Golf is a target game, and just like any other target-based game, aiming is essential to your success in golf.
Unfortunately, and oddly, many golfers completely ignore this part of the game. If you pay attention to the other players at your local golf course on the average Saturday morning, you will find that most of them are hardly aiming at all – they are simply walking up to the ball and letting it rip. Not surprisingly, the results of those shots tend to be a bit disappointing. In order to break the mold and come up with many more quality shots than the people you play with and against, you will need to make aiming a top priority in your pre-shot routine.
Taking aim in golf makes so much sense that it really shouldn’t even need to be said. How could you expect to hit accurate golf shots without actually paying attention to the way you aim the club? Even a great swing that hits the ball dead straight is still going to lead to a disappointing result if you didn’t aim correctly in the first place.
Many of the off-target shots that are blamed on a poor golf swing are actually the result of bad aim. Take the variable of poor aim out of the equation and watch your game improve overnight!
The first part of the aiming process is simply picking a target for the shot at hand. Believe it or not, some golfers even neglect making target selection a part of their game.
Without a target in mind, you will have no way of knowing where to aim, and you will have very little chance of hitting a quality shot. Your target doesn’t always have to be the hole itself, either – you could be aiming away from the cup for safety, or you could be playing your tee shot into the wide side of the fairway for a good angle on the approach. It will be up to you to decide how aggressive or conservative you want to be with your targets.
No matter what kind of target you pick, it is absolutely essential that you do pick one before moving on to the next step.
This next step is where the average golfer falls out of line with the aiming process used by most professional golfers. Instead of walking up and hitting the shot after picking a target, most pros will pick an intermediate target that they can use to aim up the shot. This intermediate target is usually just a few feet in front of the ball, and it is located directly on the line between your ball and the selected target.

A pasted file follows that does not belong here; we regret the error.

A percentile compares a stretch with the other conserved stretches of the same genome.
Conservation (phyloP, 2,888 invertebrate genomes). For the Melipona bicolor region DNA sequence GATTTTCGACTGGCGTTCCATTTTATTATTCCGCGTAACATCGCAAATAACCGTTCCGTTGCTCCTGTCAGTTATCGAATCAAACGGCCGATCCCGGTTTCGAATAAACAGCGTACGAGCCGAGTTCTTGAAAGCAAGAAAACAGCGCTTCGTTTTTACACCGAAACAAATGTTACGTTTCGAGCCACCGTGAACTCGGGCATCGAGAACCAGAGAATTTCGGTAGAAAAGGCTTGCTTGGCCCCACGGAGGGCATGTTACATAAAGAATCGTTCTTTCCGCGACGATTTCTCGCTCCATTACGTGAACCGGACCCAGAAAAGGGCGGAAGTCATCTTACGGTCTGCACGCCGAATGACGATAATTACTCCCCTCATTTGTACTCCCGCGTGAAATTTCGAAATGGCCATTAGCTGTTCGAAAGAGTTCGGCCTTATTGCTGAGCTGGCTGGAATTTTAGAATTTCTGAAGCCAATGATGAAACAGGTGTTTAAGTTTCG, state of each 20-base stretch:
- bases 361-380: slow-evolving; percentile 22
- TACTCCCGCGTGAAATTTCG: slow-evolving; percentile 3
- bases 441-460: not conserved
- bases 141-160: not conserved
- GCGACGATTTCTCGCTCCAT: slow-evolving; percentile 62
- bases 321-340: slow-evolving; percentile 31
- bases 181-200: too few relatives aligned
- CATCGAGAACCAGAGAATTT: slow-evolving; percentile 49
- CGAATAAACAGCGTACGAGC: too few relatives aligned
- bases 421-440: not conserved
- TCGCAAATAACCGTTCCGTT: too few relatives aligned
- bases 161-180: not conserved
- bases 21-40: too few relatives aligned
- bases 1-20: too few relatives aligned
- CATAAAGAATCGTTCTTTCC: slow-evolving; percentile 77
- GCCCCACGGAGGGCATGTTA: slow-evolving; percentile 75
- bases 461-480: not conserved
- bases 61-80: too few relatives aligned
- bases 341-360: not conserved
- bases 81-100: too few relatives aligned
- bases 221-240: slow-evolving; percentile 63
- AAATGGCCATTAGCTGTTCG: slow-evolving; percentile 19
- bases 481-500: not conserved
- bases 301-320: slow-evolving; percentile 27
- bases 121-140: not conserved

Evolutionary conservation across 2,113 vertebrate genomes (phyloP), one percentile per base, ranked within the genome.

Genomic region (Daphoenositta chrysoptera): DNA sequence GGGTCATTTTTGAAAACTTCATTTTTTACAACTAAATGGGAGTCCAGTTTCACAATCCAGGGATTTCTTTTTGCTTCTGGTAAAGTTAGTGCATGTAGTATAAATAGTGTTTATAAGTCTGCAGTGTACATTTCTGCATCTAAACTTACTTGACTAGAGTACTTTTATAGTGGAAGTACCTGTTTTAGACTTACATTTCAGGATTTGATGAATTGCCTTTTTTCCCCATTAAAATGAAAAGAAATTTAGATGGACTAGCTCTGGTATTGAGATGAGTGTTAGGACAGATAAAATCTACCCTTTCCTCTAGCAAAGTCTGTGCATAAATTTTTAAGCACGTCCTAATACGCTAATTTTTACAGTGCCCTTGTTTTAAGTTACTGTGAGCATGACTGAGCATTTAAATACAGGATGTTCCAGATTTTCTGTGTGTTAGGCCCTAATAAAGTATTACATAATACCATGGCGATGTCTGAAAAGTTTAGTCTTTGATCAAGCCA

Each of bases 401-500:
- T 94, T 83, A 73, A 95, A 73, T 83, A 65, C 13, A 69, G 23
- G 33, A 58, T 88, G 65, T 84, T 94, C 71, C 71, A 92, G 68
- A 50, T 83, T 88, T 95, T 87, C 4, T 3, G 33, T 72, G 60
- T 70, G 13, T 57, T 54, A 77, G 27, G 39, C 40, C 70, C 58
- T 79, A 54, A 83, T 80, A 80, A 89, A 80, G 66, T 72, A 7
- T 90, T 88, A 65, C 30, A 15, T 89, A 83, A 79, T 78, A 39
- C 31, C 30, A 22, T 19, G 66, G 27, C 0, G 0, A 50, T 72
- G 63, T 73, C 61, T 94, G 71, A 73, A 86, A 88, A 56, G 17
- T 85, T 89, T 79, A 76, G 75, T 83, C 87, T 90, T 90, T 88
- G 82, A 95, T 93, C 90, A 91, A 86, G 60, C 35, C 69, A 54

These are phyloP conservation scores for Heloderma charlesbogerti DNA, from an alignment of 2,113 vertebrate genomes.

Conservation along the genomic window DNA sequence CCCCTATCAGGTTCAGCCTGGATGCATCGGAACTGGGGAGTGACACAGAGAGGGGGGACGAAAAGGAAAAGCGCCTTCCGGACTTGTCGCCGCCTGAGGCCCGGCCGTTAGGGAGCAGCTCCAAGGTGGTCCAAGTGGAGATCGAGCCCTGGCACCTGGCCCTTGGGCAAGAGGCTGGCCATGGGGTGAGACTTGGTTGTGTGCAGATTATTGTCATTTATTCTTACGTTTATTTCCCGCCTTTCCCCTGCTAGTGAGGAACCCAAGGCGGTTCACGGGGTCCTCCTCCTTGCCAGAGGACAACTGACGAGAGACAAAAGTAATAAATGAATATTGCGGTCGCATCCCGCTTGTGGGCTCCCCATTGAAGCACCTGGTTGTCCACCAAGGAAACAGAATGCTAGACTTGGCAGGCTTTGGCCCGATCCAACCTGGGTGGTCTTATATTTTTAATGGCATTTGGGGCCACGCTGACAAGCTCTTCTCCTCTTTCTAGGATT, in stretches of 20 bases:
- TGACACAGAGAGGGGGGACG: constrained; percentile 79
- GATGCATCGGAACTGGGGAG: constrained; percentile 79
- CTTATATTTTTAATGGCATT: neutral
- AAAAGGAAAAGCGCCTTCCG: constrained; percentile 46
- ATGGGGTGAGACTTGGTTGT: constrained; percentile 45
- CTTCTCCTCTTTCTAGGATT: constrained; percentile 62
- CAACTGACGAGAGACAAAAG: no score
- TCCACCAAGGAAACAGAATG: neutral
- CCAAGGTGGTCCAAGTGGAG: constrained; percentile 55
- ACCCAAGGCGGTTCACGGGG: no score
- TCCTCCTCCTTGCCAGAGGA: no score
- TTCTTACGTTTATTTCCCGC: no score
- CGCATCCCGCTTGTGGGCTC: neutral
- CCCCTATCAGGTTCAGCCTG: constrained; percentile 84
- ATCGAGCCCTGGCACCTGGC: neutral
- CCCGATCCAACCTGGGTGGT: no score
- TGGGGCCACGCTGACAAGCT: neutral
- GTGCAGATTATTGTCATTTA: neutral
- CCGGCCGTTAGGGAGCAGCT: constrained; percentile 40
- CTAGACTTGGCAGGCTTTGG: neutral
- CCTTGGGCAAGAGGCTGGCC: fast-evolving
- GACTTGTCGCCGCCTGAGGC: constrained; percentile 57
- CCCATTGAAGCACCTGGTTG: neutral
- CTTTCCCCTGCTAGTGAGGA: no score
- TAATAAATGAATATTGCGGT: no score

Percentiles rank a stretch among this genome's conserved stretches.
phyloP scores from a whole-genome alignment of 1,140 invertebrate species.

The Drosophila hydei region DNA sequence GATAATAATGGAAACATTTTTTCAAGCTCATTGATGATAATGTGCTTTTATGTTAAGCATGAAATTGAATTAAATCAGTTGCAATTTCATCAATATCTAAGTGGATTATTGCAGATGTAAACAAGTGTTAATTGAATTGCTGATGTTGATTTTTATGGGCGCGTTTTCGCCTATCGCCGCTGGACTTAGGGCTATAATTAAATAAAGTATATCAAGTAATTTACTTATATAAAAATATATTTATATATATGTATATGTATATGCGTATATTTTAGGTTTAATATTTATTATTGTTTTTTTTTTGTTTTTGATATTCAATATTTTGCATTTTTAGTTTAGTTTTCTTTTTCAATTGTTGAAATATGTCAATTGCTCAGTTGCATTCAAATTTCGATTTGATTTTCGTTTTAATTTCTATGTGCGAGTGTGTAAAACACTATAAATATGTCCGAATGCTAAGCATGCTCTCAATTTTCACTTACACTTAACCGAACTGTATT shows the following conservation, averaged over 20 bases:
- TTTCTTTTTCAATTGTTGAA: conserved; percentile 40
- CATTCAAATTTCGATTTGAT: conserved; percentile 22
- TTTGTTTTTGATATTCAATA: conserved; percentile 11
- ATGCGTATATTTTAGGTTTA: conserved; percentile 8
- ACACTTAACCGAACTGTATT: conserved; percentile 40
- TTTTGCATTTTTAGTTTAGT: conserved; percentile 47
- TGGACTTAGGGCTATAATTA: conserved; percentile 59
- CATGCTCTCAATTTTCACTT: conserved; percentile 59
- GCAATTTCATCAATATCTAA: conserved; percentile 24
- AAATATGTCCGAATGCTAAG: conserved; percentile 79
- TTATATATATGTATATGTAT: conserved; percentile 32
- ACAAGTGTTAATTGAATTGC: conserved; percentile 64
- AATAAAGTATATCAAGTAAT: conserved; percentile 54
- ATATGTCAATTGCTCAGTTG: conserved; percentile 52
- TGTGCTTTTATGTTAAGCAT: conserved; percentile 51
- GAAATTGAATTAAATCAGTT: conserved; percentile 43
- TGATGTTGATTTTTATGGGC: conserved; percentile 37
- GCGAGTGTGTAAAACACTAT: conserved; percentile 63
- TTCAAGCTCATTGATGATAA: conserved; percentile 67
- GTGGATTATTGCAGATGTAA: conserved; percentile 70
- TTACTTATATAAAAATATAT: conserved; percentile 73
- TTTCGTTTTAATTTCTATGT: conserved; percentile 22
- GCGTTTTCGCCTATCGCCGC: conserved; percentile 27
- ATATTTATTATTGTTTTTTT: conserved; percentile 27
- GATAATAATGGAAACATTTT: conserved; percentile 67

The idea is simple – instead of trying to aim at the target that may be hundreds of yards away, you can use the intermediate target that you have picked to aim your club properly. As long as you are aimed accurately with your intermediate target, you can feel great knowing that you are aiming correctly at the actual target as well.
So what should you pick for an intermediate target? You will be surprised at how many options you have when you look carefully at the ground in front of your ball. There is bound to be a small discolored spot or a blade of grass that is longer than the rest. Take a look down your target line while standing behind the ball and pick out something that you can easily spot from address. Once you stand over the ball, align your club face with that short target, take your stance, and get ready to hit a great shot.
Rushing through the aiming process is almost certainly going to lead to bad results. While you don’t want to take so long that you hold up the groups behind you, it is important to take a moment to get aimed just right.
Keep in mind however that while it is okay to take an extra moment while aiming, you want to pick the pace back up when you get over the ball. Once your stance is taken and the club is aimed, there is nothing left to do except hit the shot. Take one last look at the target, look back down at the ball, and swing away. Standing over the ball for a long period of time will only hurt your chances of making a good swing.
When done properly, the lead up to your swings will have a nice rhythm – you will take a moment to aim, you will set the feet and your club, and then you will hit the shot. Ideally, you will repeat this same tempo over and over again throughout your round.
One of the classic aiming mistakes made by millions of golfers is placing their feet next to the ball before the club head has taken its place. As you walk up to the ball, it is absolutely imperative that you place the club head down and aim it first before putting your feet into position. If you take your stance first and then aim the club, your feet will likely be aimed in the wrong direction – ruining your shot, even if you managed to get the club face aligned correctly.
While there is room in golf for individual style and preference, there is no room for debate on this point – aim your club face prior to setting your feet if you want to hit accurate shots.
Practicing on the range with a good set of alignment sticks is also a great way to get used to the feeling of having your club face and feet properly aligned to the target.
Aiming the club face accurately at the target is one of the most important things you can do as a golfer. There might not be anything more frustrating in golf than making a great swing only to look up and see the ball sailing in the wrong direction. To make sure your good swings are rewarded as they should be, take the time necessary to accurately aim the club face time after time.